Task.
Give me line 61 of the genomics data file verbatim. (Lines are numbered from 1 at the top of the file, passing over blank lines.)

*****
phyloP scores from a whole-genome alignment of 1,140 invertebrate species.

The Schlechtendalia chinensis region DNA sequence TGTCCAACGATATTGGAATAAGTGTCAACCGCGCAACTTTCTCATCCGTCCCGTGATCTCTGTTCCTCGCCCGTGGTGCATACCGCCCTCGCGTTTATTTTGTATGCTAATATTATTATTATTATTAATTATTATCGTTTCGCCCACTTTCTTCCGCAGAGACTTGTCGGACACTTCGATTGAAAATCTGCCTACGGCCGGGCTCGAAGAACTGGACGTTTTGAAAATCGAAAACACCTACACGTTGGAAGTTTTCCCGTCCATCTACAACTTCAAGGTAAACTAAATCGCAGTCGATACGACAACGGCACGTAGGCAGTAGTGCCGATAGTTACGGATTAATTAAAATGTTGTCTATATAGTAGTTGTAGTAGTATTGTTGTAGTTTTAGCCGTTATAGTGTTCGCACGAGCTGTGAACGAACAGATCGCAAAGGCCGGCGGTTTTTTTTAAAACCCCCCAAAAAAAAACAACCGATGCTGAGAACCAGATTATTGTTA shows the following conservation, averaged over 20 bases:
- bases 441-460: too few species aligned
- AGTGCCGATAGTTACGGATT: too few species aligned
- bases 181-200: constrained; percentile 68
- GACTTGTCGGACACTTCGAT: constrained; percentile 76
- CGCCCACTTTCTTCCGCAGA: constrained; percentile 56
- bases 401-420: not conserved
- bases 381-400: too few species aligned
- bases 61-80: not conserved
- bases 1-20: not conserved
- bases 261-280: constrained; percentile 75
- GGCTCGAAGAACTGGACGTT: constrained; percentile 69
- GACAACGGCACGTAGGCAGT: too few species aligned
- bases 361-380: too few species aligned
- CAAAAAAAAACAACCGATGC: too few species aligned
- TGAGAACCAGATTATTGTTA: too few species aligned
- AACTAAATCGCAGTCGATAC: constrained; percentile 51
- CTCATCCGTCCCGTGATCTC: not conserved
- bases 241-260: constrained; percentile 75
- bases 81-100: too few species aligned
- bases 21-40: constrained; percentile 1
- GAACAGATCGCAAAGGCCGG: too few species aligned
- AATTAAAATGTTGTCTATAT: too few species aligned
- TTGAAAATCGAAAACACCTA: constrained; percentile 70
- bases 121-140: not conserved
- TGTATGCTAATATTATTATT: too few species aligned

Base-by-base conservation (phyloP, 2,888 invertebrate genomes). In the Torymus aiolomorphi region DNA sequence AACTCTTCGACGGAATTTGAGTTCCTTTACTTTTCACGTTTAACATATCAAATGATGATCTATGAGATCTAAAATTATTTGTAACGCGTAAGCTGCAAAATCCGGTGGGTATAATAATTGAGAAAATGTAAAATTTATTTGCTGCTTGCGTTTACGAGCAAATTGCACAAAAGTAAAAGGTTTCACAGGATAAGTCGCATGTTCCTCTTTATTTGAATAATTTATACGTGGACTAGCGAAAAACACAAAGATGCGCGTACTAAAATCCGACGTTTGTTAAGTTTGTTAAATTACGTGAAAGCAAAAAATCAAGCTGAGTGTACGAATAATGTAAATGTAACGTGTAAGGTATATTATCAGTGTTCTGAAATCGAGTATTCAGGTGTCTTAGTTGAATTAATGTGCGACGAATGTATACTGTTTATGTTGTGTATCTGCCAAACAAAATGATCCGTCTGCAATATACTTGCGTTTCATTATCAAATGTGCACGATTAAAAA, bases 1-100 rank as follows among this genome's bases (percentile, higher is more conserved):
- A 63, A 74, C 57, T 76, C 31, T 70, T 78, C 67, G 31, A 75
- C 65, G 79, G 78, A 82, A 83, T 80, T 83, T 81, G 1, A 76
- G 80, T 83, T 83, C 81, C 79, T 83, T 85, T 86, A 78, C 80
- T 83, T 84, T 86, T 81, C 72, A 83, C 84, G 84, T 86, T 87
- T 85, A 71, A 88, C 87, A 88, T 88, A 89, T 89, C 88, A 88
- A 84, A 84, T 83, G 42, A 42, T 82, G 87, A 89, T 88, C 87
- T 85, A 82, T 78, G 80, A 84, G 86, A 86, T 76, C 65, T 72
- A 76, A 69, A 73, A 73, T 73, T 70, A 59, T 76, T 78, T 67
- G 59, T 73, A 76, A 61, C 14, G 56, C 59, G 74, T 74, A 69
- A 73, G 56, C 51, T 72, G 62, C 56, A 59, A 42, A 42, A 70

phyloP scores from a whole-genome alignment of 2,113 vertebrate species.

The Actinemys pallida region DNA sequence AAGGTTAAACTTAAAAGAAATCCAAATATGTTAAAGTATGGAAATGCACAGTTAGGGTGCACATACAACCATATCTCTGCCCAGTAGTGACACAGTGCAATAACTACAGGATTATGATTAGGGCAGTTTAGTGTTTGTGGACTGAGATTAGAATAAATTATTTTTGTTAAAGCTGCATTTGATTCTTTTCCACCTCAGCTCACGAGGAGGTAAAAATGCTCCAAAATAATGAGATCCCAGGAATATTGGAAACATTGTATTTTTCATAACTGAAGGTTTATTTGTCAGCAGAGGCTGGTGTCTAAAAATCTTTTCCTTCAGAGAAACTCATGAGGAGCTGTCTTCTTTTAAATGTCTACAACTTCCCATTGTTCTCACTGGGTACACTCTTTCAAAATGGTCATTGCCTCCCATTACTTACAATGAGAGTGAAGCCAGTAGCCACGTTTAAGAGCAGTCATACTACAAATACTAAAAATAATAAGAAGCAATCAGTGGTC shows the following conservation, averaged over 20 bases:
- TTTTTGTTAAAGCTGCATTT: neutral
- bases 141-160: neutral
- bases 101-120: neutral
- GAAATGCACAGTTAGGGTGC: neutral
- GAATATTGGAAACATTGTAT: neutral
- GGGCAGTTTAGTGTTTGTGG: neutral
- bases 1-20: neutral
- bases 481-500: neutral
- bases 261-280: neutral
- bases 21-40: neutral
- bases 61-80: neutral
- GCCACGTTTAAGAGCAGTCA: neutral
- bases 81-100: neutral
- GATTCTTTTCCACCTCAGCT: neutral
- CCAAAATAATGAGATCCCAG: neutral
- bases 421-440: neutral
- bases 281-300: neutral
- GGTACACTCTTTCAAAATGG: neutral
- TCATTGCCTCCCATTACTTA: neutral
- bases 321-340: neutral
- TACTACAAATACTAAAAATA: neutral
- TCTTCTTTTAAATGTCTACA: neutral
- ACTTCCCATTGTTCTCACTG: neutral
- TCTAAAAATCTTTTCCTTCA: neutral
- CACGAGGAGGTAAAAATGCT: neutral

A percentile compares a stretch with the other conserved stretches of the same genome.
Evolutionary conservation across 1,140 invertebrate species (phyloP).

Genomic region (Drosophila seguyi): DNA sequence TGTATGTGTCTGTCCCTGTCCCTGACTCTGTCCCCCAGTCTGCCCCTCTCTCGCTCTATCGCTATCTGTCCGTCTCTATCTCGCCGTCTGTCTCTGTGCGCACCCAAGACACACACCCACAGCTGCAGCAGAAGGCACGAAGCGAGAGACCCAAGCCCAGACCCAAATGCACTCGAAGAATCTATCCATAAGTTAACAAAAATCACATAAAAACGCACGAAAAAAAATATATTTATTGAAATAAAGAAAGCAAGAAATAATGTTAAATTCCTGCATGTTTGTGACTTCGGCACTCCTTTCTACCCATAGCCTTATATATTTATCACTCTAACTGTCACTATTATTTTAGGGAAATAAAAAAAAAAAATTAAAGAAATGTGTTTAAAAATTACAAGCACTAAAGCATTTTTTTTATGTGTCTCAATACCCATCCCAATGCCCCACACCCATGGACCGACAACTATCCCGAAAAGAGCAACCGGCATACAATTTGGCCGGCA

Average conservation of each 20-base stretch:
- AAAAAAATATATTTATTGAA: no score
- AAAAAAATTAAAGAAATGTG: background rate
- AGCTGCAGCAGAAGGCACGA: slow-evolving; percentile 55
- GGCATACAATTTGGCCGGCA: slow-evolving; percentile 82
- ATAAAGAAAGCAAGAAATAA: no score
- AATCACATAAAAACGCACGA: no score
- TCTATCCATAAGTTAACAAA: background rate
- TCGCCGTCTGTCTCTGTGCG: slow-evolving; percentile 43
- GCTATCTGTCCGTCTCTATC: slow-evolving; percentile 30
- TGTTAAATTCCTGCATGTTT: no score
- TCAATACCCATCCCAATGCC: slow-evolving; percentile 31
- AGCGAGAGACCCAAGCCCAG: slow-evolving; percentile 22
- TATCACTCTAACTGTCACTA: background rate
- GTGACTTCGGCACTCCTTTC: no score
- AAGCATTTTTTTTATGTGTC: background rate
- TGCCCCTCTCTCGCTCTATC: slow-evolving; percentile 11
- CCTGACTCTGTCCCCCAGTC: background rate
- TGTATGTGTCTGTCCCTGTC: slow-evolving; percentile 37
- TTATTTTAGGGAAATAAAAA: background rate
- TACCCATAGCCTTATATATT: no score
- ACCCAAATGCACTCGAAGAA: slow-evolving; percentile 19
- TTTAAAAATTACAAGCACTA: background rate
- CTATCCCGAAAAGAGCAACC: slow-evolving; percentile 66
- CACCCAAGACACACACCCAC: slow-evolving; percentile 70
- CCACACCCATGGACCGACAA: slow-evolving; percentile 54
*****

- TACTACAAATACTAAAAATA: neutral